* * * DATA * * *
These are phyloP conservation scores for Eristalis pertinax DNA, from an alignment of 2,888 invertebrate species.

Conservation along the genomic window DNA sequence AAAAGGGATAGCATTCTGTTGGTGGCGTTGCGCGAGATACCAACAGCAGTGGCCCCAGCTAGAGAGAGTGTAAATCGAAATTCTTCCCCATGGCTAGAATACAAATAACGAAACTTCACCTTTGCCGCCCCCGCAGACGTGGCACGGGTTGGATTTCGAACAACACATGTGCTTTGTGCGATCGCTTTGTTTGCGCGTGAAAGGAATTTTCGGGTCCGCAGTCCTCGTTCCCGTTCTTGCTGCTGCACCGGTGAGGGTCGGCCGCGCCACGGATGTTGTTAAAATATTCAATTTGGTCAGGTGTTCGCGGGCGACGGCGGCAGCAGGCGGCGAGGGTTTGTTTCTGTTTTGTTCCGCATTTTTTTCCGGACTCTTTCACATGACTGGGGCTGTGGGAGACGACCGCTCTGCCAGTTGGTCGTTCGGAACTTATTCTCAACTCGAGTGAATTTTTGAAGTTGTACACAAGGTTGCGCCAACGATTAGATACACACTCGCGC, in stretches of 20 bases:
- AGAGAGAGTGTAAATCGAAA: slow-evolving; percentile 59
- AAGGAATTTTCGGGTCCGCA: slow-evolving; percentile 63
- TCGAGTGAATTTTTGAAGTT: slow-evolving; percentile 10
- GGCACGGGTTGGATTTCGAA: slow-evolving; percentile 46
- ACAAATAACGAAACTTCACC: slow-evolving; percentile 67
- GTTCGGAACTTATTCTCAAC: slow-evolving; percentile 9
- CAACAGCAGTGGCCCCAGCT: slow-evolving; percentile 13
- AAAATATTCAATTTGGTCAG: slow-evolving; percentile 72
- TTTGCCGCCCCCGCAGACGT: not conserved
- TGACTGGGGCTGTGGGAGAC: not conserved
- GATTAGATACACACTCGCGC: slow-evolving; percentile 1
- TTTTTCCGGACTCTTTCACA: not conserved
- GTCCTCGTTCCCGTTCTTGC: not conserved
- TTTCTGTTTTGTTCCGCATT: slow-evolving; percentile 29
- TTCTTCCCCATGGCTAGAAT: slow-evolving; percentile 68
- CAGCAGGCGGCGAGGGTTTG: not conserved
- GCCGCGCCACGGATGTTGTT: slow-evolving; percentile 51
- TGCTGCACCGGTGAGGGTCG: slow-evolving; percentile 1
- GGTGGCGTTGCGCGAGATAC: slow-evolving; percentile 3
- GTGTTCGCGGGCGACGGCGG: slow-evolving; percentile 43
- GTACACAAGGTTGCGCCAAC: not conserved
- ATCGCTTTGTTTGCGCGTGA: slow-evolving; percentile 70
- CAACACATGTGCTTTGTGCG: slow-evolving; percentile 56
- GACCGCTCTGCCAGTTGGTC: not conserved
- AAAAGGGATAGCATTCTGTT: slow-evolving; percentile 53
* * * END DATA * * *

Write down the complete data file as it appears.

These are phyloP conservation scores for Eristalis pertinax DNA, from an alignment of 2,888 invertebrate species.

Conservation along the genomic window DNA sequence AAAAGGGATAGCATTCTGTTGGTGGCGTTGCGCGAGATACCAACAGCAGTGGCCCCAGCTAGAGAGAGTGTAAATCGAAATTCTTCCCCATGGCTAGAATACAAATAACGAAACTTCACCTTTGCCGCCCCCGCAGACGTGGCACGGGTTGGATTTCGAACAACACATGTGCTTTGTGCGATCGCTTTGTTTGCGCGTGAAAGGAATTTTCGGGTCCGCAGTCCTCGTTCCCGTTCTTGCTGCTGCACCGGTGAGGGTCGGCCGCGCCACGGATGTTGTTAAAATATTCAATTTGGTCAGGTGTTCGCGGGCGACGGCGGCAGCAGGCGGCGAGGGTTTGTTTCTGTTTTGTTCCGCATTTTTTTCCGGACTCTTTCACATGACTGGGGCTGTGGGAGACGACCGCTCTGCCAGTTGGTCGTTCGGAACTTATTCTCAACTCGAGTGAATTTTTGAAGTTGTACACAAGGTTGCGCCAACGATTAGATACACACTCGCGC, in stretches of 20 bases:
- AGAGAGAGTGTAAATCGAAA: slow-evolving; percentile 59
- AAGGAATTTTCGGGTCCGCA: slow-evolving; percentile 63
- TCGAGTGAATTTTTGAAGTT: slow-evolving; percentile 10
- GGCACGGGTTGGATTTCGAA: slow-evolving; percentile 46
- ACAAATAACGAAACTTCACC: slow-evolving; percentile 67
- GTTCGGAACTTATTCTCAAC: slow-evolving; percentile 9
- CAACAGCAGTGGCCCCAGCT: slow-evolving; percentile 13
- AAAATATTCAATTTGGTCAG: slow-evolving; percentile 72
- TTTGCCGCCCCCGCAGACGT: not conserved
- TGACTGGGGCTGTGGGAGAC: not conserved
- GATTAGATACACACTCGCGC: slow-evolving; percentile 1
- TTTTTCCGGACTCTTTCACA: not conserved
- GTCCTCGTTCCCGTTCTTGC: not conserved
- TTTCTGTTTTGTTCCGCATT: slow-evolving; percentile 29
- TTCTTCCCCATGGCTAGAAT: slow-evolving; percentile 68
- CAGCAGGCGGCGAGGGTTTG: not conserved
- GCCGCGCCACGGATGTTGTT: slow-evolving; percentile 51
- TGCTGCACCGGTGAGGGTCG: slow-evolving; percentile 1
- GGTGGCGTTGCGCGAGATAC: slow-evolving; percentile 3
- GTGTTCGCGGGCGACGGCGG: slow-evolving; percentile 43
- GTACACAAGGTTGCGCCAAC: not conserved
- ATCGCTTTGTTTGCGCGTGA: slow-evolving; percentile 70
- CAACACATGTGCTTTGTGCG: slow-evolving; percentile 56
- GACCGCTCTGCCAGTTGGTC: not conserved
- AAAAGGGATAGCATTCTGTT: slow-evolving; percentile 53